Sorry to have been AWOL for a few weeks. I have in fact been delving into the world of the former Soviet bloc to see if indeed there is anything we can learn about recovering from a crisis.
Certainly Russia has had its fair share of hardship over the past 18 months—some would say an unduly large portion. With the Georgian conflict and the stand-off over the excitingly named Star Wars missile defence plan still fresh in the minds of many columnists, a healthy serving of humble pie was largely felt to be their just desserts.
The view from Russia, of course, is rather different. It was not, they say, their banks which indulged in the “merry-go-round” of CDSs and CDOs, or their financial regulators who sat, rubber stamp at the ready, as the magical mystery tour of complex financial products traipsed across their desks.
Nor, they holler, was it their consumers who were piling on the debt to pay for their Yves Saint Laurent clothing and full Rock Band sets. And they’re right, it wasn’t their fault.
Why then was Russia one of the most dramatic disaster stories of last year after the oil price collapsed? Was it a failure of government policy?
“I wouldn’t say that,” said a chief executive of a financial services company as we sat two minutes away from Red Square.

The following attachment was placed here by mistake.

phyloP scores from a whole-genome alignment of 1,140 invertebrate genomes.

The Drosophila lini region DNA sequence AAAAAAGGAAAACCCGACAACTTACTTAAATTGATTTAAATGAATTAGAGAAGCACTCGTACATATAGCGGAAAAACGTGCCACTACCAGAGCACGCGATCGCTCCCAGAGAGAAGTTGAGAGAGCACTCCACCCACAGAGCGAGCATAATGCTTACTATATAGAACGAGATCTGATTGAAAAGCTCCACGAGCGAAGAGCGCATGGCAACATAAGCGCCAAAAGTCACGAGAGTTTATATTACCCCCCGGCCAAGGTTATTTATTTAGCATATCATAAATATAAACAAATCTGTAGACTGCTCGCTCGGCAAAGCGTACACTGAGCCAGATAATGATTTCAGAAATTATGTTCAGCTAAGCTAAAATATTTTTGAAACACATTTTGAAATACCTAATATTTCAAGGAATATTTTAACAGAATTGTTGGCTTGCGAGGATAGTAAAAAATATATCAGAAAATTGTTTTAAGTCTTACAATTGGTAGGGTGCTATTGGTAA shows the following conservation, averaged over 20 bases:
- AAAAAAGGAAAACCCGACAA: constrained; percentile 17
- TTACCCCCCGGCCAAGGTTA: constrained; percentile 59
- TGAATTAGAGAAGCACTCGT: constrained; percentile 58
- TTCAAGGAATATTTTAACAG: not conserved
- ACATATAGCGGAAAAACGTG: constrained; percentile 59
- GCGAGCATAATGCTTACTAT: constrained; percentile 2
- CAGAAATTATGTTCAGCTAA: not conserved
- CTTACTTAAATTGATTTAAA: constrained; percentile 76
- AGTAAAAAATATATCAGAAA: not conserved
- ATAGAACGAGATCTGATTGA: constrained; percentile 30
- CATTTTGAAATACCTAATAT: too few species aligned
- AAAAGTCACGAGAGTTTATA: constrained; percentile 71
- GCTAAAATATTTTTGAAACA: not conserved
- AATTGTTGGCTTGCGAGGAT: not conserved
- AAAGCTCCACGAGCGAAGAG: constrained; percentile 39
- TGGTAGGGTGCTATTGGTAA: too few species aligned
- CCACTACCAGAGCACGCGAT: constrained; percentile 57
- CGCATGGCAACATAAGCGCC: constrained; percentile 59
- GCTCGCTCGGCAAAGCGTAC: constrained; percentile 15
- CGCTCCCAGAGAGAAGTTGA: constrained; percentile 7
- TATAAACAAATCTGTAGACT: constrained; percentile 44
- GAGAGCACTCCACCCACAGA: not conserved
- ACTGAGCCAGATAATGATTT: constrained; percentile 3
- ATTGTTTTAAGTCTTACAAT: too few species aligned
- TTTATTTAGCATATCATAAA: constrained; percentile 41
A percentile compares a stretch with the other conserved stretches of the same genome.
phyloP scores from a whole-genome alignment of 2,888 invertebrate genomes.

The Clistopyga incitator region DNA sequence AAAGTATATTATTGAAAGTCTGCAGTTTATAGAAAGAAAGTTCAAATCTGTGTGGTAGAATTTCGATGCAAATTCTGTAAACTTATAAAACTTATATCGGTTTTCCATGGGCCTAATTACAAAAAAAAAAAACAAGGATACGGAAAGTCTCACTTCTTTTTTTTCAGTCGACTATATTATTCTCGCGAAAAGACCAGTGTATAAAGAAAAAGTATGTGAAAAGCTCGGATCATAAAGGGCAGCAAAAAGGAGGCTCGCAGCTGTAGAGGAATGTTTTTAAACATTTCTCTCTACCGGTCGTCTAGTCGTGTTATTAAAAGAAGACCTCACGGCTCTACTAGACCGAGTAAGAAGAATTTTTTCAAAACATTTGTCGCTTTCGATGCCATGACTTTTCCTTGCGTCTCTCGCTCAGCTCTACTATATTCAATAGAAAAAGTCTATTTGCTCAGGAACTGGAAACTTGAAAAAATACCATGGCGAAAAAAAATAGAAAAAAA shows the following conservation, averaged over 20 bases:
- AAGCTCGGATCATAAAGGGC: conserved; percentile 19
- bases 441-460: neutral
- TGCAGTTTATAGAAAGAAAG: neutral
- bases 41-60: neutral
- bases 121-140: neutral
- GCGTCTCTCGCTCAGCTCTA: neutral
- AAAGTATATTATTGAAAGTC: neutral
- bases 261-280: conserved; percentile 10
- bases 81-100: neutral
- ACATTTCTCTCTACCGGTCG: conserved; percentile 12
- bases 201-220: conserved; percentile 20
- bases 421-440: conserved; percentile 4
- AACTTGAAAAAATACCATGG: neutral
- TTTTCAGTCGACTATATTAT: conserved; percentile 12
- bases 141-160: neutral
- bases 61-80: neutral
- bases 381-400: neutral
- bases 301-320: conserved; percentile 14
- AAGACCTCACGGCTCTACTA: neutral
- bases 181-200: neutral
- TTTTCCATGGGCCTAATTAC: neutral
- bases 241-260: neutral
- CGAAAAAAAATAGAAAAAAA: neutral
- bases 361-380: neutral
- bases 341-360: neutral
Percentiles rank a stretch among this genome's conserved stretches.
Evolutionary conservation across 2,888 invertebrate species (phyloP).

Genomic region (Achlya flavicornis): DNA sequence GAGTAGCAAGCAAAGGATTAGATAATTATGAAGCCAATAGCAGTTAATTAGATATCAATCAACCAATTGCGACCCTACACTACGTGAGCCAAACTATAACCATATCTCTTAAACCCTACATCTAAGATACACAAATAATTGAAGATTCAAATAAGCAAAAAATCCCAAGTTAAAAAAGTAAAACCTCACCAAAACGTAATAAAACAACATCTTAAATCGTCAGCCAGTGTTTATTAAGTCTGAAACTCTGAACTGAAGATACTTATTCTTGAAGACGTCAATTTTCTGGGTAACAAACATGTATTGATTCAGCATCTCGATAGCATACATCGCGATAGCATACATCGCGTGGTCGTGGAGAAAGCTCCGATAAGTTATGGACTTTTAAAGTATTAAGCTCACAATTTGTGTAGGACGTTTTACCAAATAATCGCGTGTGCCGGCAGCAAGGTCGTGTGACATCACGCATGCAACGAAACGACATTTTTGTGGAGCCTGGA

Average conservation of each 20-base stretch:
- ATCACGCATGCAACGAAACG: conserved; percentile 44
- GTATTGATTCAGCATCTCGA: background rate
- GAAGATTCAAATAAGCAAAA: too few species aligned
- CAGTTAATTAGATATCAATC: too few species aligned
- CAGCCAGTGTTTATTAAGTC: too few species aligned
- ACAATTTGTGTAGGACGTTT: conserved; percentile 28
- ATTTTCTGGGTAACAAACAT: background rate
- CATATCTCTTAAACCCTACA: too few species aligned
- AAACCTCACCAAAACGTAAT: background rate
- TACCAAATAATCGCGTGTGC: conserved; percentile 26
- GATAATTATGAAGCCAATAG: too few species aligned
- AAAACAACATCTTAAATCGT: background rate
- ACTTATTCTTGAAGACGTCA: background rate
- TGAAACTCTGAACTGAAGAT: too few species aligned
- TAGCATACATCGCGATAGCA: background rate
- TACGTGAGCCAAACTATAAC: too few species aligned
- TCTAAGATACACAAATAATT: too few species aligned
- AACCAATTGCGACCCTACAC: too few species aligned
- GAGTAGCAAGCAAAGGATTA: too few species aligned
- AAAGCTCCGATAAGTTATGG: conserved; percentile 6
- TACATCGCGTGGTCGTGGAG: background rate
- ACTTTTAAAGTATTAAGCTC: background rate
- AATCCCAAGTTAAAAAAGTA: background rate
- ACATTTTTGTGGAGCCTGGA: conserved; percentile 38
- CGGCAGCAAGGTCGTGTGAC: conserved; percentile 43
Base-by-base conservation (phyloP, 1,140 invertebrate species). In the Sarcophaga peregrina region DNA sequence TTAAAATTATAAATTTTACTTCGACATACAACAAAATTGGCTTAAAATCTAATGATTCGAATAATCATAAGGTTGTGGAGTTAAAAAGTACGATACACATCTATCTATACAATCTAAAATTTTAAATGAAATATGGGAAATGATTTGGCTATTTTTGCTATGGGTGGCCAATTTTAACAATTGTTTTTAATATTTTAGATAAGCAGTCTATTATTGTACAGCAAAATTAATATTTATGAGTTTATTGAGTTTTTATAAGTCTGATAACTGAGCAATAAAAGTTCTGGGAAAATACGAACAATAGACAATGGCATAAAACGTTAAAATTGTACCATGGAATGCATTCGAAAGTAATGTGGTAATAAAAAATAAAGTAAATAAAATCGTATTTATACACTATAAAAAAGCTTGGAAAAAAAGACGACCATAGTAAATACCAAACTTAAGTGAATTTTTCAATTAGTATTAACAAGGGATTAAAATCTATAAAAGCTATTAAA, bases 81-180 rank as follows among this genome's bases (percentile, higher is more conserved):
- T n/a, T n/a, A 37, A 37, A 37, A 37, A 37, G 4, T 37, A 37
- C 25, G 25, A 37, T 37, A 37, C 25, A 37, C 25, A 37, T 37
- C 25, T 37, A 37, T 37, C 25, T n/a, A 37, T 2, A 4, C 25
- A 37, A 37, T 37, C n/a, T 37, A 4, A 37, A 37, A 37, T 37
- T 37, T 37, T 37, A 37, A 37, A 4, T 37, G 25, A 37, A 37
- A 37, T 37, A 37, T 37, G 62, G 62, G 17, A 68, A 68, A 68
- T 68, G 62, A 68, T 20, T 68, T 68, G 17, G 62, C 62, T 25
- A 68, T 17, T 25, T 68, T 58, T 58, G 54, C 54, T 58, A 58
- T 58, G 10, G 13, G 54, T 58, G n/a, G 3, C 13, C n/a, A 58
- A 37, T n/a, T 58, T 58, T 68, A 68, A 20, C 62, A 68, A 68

But didn’t they say they were diversifying the economy away from its oil dependence?
“I would not say that Russia has not been successful to diversify away from the commodity sector,” said a Moscow-based economist.
Their replies brought to mind a story my grandfather once told me about his experience during the war.
Unlike many grandfathers, I suspect, mine had very little time for the whole idea of war. Stationed alone on a remote Irish base where he had been tasked with watching out for, as it turned out, non-existent German ships, he hatched a plan.
Trying hard to suppress his thick Yorkshire accent and place himself in the mindset of a moustachioed general, he dialled his superior officer demanding that he be discharged from service.
This officer, suspecting that all was not as it seemed, summoned my grandfather to headquarters.
“Private, I received a call yesterday requesting your immediate discharge. Do you know anything about it?”
“No, sir,” came the reply.
“I believe it was you,” the officer said.
After a pause my grandfather looked back at his accuser.
“I’m afraid I cannot agree with that.”